The Dreary Change (the Sun Upon The Weirdlaw Hill) - Poem by Sir Walter Scott

The sun upon the Weirdlaw Hill,
In Ettrick's vale, is sinking sweet;
The westland wind is hush and still,
The lake lies sleeping at my feet.
Yet not the landscape to mine eye
Bears those bright hues that once it bore;
Though evening, with her richest dye,
Flames o'er the hills of Ettrick's shore.

With listless look along the plain,
I see Tweed's silver current glide,
And coldly mark the holy fane
Of Melrose rise in ruin'd pride.
The quiet lake, the balmy air,
The hill, the stream, the tower, the tree,-—
Are they still such as once they were?
Or is the dreary change in me?

Alas, the warp'd and broken board,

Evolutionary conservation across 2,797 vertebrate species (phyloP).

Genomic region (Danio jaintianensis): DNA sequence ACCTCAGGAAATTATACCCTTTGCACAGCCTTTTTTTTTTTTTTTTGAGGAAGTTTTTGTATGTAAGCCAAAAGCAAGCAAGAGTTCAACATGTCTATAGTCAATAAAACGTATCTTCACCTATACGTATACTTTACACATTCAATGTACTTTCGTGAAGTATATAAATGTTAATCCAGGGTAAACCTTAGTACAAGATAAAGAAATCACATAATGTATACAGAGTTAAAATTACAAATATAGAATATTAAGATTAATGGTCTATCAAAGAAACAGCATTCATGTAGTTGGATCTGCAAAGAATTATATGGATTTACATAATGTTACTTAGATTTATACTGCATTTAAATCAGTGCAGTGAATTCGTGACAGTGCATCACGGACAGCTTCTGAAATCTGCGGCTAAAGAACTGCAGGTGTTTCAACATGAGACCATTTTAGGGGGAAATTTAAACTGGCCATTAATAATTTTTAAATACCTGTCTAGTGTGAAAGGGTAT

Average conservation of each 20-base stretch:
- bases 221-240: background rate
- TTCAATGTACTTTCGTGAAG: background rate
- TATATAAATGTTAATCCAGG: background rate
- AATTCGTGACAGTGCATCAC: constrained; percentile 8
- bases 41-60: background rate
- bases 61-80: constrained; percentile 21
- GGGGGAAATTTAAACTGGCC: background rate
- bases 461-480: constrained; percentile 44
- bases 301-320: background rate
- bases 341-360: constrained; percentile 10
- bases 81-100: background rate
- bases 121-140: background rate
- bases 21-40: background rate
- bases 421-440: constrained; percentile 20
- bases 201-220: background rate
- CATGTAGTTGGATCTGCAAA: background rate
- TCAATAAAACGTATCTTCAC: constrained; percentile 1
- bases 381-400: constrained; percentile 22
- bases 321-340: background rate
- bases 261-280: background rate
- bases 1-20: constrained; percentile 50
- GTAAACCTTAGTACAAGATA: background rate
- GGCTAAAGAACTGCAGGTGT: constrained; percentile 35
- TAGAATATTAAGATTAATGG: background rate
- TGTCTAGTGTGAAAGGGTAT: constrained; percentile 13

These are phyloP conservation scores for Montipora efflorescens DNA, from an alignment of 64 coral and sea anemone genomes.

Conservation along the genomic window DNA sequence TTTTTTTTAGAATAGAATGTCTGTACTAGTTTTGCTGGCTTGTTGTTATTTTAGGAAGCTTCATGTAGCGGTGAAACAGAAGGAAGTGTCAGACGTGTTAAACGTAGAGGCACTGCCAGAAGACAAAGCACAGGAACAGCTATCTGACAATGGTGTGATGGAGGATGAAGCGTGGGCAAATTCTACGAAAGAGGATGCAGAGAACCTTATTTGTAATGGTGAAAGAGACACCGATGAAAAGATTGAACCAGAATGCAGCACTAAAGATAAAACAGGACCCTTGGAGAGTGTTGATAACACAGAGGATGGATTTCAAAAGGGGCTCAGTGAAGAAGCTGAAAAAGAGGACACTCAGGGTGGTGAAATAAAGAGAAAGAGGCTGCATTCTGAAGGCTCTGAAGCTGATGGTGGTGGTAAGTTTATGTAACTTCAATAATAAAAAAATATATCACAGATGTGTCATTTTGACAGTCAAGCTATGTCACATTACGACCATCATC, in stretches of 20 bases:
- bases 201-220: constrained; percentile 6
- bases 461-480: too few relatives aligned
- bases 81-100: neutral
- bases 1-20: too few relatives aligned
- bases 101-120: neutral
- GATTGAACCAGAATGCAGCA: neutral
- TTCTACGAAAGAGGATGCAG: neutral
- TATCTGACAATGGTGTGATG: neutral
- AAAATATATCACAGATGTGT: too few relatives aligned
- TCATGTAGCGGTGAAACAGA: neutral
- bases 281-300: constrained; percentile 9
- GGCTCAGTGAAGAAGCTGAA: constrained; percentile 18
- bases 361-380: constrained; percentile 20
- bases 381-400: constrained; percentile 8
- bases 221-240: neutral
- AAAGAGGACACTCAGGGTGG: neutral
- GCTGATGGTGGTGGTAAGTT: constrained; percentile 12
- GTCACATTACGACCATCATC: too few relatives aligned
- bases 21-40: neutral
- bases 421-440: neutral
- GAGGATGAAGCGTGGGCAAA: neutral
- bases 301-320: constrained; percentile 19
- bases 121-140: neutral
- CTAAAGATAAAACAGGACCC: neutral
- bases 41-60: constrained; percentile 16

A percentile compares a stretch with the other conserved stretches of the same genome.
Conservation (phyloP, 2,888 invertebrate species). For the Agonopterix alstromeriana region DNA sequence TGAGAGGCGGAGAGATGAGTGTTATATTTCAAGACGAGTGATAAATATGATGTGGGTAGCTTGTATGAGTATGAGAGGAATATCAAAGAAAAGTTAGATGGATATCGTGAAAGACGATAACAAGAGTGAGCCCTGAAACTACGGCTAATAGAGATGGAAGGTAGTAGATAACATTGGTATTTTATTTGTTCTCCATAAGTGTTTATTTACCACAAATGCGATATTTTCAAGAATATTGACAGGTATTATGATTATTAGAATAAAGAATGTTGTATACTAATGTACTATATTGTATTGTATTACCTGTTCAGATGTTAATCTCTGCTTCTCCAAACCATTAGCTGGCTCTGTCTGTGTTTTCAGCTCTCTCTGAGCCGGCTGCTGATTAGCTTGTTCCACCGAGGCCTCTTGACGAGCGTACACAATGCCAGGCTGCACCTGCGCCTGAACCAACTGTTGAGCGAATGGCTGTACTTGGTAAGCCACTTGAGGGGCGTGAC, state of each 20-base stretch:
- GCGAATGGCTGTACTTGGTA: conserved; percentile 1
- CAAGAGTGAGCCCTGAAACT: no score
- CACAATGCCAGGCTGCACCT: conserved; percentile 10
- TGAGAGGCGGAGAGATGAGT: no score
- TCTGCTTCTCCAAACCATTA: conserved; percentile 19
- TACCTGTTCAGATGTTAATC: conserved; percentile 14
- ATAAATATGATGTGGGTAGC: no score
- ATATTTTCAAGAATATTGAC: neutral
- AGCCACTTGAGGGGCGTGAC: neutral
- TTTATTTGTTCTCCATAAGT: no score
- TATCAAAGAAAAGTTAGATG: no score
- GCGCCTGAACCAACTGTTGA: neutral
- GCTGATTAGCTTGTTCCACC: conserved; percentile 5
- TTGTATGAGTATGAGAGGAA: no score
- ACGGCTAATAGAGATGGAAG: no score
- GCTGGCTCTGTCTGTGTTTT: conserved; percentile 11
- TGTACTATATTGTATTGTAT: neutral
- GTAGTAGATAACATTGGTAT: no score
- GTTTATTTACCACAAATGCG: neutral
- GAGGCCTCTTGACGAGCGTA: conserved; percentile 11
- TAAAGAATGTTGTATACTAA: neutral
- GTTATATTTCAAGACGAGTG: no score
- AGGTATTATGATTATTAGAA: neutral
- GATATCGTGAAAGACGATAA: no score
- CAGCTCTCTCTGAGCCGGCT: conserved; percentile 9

How can it bear the painter's dye!
The harp of strain'd and tuneless chord,
How to the minstrel's skill reply!
To aching eyes each landscape lowers,
To feverish pulse each gale blows chill;
And Araby's or Eden's bowers
Were barren as this moorland hill.

Sir Walter Scott

Disclaimer: © Poems, pictures, or materials from other sources are the property of their respective owners. All information has been reproduced here for educational and informational purposes to benefit site visitors, and is provided at no charge. If need more information, please contact us here.
Related Posts
Disqus Comments
© Copyright 2017 Quotesa - All Rights Reserved - Created By BLAGIOKE Diberdayakan oleh Blogger